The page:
A crash-bang from across the street
alerts me. Peering through the curtains,
I realise they are about to start,
so I have positioned myself to watch
the memories of us be taken apart,
pulled down and discarded.
It starts with the walls, the panels,
ignorant of the house’s recent history
of us. It does not care. Blow by blow,
the digger takes it all:
the door where you smoked,
the kitchen table where I watched you,
the lounge where we danced; all gone.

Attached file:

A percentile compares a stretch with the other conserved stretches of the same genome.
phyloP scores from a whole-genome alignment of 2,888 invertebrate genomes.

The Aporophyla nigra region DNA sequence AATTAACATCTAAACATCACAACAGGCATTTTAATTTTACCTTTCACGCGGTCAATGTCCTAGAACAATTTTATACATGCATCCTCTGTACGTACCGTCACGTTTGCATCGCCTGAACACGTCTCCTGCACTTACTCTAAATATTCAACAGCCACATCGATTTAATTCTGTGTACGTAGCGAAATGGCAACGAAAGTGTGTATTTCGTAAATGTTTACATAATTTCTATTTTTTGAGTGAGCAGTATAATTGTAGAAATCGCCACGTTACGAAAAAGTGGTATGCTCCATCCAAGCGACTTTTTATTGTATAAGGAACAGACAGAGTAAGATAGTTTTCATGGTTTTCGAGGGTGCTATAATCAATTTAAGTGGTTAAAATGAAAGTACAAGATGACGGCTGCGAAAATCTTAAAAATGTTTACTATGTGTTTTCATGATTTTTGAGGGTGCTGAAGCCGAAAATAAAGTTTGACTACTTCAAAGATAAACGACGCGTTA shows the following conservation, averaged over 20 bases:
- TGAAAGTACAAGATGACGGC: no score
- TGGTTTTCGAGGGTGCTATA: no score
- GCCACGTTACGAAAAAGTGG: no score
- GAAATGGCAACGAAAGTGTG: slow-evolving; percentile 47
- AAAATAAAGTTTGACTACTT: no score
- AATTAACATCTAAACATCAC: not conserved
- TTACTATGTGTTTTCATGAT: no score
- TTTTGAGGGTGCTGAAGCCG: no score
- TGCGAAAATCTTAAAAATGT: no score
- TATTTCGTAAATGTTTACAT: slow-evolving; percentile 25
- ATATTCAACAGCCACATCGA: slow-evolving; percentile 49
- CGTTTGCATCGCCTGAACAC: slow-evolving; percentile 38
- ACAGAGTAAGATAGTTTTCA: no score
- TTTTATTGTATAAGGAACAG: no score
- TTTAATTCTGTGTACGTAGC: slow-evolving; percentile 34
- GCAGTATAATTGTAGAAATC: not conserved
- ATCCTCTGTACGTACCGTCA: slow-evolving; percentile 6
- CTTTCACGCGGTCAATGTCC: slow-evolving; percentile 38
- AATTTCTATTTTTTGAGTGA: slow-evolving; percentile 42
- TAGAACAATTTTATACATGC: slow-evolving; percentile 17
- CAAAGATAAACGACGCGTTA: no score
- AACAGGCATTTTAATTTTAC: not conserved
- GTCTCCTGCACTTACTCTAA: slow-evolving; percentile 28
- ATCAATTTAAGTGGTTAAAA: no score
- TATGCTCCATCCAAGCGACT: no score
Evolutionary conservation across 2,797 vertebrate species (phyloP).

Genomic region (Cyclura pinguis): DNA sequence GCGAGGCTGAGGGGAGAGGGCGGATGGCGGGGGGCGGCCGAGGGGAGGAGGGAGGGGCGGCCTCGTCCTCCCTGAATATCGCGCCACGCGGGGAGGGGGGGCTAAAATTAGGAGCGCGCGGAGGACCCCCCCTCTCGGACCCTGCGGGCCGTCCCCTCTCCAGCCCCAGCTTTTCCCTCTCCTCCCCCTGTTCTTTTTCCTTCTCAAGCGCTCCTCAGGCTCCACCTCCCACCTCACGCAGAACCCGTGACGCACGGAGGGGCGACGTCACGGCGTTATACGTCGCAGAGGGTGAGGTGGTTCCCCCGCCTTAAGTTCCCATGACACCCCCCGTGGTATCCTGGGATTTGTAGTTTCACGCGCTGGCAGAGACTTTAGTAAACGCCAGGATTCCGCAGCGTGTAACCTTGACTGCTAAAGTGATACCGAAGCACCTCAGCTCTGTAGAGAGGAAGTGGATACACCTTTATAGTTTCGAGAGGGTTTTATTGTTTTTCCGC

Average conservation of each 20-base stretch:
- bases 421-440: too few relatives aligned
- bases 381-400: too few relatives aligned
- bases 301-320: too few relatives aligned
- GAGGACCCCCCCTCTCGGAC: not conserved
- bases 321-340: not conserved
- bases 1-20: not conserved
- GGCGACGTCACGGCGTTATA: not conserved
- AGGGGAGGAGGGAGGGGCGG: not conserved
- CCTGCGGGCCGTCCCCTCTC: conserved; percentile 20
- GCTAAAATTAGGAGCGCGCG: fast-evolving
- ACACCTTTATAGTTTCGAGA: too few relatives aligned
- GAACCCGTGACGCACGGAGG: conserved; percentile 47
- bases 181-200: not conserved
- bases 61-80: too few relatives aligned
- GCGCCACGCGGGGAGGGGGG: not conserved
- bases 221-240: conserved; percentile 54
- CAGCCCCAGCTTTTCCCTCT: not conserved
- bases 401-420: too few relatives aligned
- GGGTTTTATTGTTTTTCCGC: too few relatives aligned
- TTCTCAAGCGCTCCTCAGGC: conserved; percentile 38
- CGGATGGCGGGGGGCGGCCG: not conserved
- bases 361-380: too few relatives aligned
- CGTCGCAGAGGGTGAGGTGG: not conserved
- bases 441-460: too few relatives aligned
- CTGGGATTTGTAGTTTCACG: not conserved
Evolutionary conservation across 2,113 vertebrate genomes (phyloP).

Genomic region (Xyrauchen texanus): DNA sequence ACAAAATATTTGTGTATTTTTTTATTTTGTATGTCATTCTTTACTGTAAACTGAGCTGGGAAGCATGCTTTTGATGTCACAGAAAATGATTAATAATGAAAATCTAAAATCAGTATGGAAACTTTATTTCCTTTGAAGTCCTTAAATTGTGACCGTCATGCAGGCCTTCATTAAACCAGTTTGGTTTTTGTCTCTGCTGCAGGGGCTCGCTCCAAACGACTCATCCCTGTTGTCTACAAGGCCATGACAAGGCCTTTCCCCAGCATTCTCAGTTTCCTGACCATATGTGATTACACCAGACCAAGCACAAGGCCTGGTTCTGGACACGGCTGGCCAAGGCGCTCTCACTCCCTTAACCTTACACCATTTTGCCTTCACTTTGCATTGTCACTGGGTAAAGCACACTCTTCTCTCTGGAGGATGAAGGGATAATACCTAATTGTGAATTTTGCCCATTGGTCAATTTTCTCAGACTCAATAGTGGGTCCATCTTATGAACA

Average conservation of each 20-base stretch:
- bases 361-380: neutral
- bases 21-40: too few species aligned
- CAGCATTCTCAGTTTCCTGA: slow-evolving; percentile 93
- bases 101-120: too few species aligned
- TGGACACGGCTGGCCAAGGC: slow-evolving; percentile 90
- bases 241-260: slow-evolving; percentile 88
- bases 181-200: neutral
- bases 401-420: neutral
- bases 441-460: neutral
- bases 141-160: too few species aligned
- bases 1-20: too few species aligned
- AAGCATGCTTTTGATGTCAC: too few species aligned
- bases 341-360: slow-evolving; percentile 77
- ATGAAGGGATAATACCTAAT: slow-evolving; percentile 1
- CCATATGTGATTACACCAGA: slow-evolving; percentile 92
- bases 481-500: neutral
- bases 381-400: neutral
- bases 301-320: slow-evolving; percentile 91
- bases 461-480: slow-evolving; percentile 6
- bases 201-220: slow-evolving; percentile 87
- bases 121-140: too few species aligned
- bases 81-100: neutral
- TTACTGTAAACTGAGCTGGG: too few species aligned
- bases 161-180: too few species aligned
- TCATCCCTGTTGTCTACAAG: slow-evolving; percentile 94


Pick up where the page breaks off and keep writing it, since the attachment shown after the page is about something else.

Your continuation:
The large red bin is lowered
into your driveway at funeral pace,
and, as the remains of your house
are lowered gently into the skip,
I think of your tragic passing.
Cars are drifting back and forth;
they slow to get a better look—vultures.
What is it they want to see?
The workers are respectful and diligent.
They know what happened; they treat
the space accordingly. But piece by piece,
they take you away, and piece by piece,
I feel like I too can let you go.